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Tuesday, October 13, 2009

Jambudvipa reports on hard-hitting anti-caste work

Many readers of FWBO News will be aware that at the twelfth session of its Human Rights Council, the UN moved to declare discrimination based on the Indian caste system to be a human rights abuse.

TBMSG - as the FWBO is known in India - is a grass-roots Buddhist community which has been working for 30 years to spread the ‘Dhamma Revolution’ in India.  Creating a caste-free society open to all Indians has long been central to their vision, and besides their long-running Dhamma teaching and extensive social projects they have more recently moved into advocacy work. The Jambudvipa Trust, based in Pune, is their most active ‘advocacy’ project; their work is an inspiration.

We’re proud to reproduce here this editorial from ‘Padmapani’, Jambudvipa's annual report and magazine.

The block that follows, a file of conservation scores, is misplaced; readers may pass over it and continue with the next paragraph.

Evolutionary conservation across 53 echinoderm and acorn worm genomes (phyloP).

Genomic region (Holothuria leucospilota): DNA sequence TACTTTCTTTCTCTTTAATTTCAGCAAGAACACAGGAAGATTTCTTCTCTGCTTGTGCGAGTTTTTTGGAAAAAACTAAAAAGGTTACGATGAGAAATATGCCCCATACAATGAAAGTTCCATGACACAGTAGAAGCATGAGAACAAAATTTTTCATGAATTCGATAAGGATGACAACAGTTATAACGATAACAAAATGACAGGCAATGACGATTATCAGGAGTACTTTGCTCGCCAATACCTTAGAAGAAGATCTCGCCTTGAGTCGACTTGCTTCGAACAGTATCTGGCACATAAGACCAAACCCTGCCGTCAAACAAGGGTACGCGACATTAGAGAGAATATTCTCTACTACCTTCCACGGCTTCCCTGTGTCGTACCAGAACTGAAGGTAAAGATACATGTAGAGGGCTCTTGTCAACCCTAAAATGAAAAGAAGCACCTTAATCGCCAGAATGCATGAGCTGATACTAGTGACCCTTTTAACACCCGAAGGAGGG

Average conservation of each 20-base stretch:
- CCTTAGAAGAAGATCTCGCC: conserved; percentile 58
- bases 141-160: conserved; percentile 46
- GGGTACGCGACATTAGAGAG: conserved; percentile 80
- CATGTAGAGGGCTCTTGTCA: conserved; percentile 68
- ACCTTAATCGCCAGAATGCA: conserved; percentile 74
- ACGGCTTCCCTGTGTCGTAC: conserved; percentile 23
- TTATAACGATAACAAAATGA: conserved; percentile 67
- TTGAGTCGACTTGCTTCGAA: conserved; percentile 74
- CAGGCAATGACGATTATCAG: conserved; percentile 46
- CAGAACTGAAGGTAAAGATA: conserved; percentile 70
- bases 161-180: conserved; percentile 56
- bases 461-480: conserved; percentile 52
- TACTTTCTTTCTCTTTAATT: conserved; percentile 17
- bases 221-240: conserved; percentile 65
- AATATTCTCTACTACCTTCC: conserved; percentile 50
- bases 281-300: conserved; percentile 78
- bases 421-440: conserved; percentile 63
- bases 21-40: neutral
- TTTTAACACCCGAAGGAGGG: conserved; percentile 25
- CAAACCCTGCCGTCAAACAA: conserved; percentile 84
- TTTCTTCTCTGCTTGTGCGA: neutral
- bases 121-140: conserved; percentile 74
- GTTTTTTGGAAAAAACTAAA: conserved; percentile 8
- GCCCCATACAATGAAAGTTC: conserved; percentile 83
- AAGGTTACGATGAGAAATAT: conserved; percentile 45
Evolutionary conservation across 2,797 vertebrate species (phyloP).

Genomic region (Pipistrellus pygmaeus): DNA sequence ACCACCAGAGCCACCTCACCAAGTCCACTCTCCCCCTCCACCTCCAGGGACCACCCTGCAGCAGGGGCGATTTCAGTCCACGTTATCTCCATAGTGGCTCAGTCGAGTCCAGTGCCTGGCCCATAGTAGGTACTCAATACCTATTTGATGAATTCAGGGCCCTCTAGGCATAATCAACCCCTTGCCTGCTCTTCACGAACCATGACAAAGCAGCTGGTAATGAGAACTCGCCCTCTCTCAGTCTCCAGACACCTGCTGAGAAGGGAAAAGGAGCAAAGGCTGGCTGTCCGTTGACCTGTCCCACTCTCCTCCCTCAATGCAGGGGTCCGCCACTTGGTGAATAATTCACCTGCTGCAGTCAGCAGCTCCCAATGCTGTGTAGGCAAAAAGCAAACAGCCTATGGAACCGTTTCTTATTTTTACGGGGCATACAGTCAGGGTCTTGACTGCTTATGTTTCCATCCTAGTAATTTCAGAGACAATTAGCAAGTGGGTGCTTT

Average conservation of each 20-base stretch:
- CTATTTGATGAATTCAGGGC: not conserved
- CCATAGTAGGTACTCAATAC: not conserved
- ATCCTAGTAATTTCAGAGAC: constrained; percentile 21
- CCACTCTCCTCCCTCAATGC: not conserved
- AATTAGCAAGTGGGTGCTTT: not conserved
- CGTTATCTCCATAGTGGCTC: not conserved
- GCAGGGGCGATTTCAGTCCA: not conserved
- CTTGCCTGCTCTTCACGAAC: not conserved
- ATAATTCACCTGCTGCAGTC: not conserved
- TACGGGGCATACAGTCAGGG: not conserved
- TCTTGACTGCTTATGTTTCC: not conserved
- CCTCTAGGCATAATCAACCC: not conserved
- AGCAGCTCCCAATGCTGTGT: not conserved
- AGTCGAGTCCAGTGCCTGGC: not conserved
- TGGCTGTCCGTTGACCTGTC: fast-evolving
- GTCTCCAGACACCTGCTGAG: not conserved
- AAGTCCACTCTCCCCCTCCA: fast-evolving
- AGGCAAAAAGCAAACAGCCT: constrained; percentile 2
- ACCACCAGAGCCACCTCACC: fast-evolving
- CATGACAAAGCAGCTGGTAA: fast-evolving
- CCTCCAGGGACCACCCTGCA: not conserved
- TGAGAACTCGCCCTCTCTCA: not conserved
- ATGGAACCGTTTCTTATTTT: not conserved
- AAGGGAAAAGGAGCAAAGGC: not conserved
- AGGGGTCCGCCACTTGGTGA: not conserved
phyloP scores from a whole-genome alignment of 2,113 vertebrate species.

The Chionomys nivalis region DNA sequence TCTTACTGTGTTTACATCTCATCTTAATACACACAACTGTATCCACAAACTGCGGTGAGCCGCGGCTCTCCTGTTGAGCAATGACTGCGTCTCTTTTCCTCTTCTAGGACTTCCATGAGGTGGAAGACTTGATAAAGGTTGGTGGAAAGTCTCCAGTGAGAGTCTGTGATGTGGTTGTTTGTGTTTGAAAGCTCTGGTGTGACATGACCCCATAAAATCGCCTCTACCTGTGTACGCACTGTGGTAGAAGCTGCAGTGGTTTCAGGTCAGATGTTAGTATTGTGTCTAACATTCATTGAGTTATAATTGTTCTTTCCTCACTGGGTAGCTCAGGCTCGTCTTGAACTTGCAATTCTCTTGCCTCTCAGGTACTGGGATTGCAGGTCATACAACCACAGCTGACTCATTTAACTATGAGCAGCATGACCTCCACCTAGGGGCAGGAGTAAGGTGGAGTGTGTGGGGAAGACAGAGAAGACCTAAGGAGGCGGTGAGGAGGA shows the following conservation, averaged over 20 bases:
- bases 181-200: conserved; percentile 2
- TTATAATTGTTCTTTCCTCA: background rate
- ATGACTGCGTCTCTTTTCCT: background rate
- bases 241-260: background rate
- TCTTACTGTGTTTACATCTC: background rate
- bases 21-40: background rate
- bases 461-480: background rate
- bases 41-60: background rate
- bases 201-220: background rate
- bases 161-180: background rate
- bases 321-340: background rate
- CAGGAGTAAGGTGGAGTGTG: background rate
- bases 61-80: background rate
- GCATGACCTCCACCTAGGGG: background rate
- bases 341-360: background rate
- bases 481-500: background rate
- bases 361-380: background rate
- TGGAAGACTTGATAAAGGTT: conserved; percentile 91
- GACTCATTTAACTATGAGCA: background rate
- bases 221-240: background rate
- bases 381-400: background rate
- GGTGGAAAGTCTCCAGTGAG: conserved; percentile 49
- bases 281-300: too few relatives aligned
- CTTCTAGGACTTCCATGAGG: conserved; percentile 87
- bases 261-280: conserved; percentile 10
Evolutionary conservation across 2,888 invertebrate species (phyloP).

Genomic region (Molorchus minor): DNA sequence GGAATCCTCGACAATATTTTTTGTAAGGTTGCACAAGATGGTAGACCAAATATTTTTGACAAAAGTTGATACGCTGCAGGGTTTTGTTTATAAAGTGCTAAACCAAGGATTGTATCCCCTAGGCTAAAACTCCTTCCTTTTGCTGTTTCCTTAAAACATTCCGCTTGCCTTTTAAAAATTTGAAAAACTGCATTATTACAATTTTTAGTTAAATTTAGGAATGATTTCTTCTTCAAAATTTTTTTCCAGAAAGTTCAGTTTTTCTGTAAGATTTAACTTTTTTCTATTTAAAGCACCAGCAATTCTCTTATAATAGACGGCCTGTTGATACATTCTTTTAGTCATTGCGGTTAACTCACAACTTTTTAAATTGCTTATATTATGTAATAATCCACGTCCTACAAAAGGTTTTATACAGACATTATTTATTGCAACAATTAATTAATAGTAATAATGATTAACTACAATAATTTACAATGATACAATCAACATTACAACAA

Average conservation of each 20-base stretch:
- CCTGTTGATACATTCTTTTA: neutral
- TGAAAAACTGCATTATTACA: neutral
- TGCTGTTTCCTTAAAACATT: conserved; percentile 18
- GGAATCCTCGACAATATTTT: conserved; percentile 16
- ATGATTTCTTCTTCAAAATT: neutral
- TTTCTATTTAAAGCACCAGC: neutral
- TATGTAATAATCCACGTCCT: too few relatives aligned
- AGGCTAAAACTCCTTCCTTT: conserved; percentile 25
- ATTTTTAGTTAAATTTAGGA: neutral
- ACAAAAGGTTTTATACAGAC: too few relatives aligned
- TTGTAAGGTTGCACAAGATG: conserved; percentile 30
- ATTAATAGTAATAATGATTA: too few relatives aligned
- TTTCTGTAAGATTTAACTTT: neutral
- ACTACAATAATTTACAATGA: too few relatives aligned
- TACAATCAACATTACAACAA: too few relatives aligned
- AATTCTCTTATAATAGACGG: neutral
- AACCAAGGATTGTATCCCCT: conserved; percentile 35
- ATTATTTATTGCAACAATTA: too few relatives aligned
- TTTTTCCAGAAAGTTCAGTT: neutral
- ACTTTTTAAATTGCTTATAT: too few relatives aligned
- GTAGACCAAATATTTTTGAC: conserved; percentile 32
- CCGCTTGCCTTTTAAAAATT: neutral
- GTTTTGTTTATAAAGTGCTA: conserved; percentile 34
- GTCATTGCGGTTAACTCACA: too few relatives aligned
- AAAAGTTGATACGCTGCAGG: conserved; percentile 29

Lokamitra, their president, writes -

“The Jambudvipa Trust, under its Manuski project is at present targeting five of the most disadvantaged communities in Maharashtra. One of these, the Paradhi community, along with other similar communities, has been cruelly dismissed and marginalised by being termed a Criminal Tribe. The result is that as well as having to live in unimaginably appalling conditions, they are subjected to arbitrary killings by the police and administration. Jambudvipa is working with such communities to make known their plight and help them develop their own leadership.